No department is immune from sexual harassment—not even HR. And when someone in HR is implicated, that’s a big problem.
Why? What if your sexual harassment policy requires employees to register complaints with HR? If you don’t offer an alternative, then you may not be able to defend against a harassment claim alleging there was no effective way to report it.
Recent case: Lee worked in HR at Safelite Glass until she was terminated shortly after telling an executive that her immediate supervisor was sexually harassing her.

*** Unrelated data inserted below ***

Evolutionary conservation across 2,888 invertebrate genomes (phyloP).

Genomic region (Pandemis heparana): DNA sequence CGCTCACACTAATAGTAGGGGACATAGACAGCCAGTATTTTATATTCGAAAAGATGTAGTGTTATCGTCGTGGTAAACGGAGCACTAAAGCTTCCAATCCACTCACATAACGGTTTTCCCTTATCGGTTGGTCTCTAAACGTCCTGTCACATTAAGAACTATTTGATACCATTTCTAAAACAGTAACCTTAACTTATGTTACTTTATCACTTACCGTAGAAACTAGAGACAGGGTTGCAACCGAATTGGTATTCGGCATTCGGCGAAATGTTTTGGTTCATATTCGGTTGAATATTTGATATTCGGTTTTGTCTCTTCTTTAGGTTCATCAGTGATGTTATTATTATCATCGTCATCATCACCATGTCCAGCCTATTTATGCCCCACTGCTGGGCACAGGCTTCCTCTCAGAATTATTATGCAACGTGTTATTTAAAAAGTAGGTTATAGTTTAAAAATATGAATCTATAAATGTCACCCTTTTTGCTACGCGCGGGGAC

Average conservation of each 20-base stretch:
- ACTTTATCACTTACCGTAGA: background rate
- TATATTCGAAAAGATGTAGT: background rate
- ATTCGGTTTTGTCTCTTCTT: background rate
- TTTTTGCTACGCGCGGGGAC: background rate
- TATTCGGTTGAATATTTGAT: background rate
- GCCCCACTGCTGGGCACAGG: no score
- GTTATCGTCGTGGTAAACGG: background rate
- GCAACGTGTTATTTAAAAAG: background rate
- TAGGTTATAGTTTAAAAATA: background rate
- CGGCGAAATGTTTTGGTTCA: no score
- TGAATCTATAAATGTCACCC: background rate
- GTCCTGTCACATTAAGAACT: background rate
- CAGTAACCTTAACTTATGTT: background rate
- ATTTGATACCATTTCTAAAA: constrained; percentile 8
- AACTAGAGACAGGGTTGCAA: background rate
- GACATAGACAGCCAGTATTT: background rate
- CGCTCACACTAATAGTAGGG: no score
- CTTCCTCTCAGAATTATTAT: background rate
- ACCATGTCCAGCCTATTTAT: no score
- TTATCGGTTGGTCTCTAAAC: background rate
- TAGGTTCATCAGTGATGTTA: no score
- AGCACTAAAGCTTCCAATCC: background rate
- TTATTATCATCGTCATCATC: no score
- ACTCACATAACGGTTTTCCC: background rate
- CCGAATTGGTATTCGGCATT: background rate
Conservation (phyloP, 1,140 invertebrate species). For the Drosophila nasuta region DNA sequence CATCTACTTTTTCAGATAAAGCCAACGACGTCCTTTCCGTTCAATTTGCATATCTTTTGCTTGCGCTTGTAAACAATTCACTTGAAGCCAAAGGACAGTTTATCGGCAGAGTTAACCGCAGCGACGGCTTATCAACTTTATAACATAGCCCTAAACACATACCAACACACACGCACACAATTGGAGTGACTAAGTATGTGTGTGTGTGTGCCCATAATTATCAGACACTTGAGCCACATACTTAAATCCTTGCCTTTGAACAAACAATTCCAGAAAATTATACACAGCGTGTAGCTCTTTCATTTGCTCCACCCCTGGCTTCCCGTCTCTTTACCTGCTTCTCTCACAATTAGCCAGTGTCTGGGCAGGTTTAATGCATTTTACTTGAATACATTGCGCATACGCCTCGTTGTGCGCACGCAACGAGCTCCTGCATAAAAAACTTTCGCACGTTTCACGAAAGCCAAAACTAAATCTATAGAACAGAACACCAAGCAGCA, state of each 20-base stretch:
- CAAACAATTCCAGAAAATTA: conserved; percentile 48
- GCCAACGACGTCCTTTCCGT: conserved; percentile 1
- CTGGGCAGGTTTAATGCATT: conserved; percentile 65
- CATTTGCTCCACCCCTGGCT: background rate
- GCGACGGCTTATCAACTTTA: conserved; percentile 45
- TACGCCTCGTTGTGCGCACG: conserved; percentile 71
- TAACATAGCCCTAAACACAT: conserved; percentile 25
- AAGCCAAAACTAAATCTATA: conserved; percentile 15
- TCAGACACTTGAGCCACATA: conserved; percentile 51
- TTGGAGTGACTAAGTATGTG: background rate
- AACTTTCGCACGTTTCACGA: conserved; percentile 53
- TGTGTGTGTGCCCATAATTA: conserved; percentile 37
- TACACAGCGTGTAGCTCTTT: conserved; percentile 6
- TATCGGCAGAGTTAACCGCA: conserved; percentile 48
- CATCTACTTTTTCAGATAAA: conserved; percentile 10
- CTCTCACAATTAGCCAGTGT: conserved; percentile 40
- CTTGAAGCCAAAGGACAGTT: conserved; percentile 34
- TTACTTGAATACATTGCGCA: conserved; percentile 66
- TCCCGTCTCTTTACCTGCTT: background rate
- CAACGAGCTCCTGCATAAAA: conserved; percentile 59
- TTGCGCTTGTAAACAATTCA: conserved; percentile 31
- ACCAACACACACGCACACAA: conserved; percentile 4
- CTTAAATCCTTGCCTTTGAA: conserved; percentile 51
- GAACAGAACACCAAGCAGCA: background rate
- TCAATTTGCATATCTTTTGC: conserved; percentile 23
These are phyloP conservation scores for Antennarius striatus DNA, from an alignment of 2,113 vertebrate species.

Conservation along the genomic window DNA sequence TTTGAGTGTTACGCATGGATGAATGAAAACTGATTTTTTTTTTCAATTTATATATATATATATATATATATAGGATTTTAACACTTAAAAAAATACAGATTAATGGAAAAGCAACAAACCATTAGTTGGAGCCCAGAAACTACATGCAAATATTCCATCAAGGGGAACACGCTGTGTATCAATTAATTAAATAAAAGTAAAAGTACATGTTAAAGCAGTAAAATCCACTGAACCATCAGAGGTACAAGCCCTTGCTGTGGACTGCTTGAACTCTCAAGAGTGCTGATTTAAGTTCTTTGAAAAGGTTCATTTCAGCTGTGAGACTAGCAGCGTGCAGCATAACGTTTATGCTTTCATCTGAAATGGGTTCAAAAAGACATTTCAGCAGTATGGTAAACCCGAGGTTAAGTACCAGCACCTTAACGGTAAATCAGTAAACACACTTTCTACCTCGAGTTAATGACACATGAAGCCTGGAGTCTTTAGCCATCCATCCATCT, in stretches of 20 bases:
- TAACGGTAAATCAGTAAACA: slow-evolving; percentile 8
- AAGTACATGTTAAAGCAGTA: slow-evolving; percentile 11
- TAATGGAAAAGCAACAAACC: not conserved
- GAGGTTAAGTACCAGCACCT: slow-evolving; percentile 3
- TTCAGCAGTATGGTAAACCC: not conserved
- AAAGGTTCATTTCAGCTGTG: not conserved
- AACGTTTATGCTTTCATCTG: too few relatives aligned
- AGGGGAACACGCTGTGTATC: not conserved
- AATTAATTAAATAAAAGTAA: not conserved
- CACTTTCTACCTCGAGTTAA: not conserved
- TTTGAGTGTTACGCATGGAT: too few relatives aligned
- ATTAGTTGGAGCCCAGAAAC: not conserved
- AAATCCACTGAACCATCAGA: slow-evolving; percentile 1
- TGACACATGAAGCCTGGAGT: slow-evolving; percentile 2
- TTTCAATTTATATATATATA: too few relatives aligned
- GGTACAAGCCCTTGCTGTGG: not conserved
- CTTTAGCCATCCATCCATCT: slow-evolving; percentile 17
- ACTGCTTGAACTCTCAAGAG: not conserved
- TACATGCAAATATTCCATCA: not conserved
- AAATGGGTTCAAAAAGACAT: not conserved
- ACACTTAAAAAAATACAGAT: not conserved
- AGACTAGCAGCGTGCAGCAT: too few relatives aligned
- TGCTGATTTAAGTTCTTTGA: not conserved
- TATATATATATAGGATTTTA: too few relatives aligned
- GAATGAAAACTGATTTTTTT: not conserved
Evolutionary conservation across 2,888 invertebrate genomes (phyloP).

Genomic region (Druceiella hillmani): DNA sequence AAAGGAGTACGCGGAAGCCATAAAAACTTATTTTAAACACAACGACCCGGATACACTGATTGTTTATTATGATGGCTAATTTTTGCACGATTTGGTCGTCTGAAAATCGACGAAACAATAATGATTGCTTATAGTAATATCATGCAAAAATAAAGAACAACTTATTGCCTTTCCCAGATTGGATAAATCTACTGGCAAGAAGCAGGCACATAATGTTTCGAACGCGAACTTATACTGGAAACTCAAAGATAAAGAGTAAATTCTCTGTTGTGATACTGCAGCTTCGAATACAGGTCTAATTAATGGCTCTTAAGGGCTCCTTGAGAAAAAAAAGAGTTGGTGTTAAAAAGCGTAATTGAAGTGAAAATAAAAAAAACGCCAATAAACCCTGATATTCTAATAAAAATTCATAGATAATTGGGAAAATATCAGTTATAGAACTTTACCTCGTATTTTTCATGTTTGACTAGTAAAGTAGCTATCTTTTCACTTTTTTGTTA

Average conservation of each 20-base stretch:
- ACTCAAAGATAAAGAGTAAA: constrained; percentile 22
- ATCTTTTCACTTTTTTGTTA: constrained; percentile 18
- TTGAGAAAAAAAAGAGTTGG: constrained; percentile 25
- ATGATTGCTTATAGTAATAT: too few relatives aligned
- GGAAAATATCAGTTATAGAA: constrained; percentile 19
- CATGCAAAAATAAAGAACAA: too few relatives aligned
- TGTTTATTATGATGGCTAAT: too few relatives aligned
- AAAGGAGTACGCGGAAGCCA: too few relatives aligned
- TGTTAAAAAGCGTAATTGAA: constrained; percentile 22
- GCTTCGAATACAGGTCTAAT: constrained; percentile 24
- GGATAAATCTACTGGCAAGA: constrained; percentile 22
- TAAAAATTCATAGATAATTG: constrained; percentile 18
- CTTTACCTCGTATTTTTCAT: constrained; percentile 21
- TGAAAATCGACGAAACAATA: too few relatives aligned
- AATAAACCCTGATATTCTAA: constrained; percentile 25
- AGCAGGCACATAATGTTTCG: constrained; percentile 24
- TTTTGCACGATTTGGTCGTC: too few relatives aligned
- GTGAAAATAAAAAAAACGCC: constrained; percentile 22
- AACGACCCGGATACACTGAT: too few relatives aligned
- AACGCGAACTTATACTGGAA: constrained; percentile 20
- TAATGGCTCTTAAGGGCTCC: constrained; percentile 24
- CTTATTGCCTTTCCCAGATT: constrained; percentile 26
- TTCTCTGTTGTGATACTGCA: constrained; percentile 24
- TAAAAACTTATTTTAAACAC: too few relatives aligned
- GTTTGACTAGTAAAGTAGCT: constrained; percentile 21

Lee handled day-to-day HR functions at the Safelite plant in Enfield. She had been trained on the company’s sexual harassment policies, which required supervisors to report suspected harassment up the chain of command. The policy also informed employees they could call a toll-free hotline to report any harassment, bypassing their supervisors.
Because Safelite has operations in all 50 states, the re...(register to read more)
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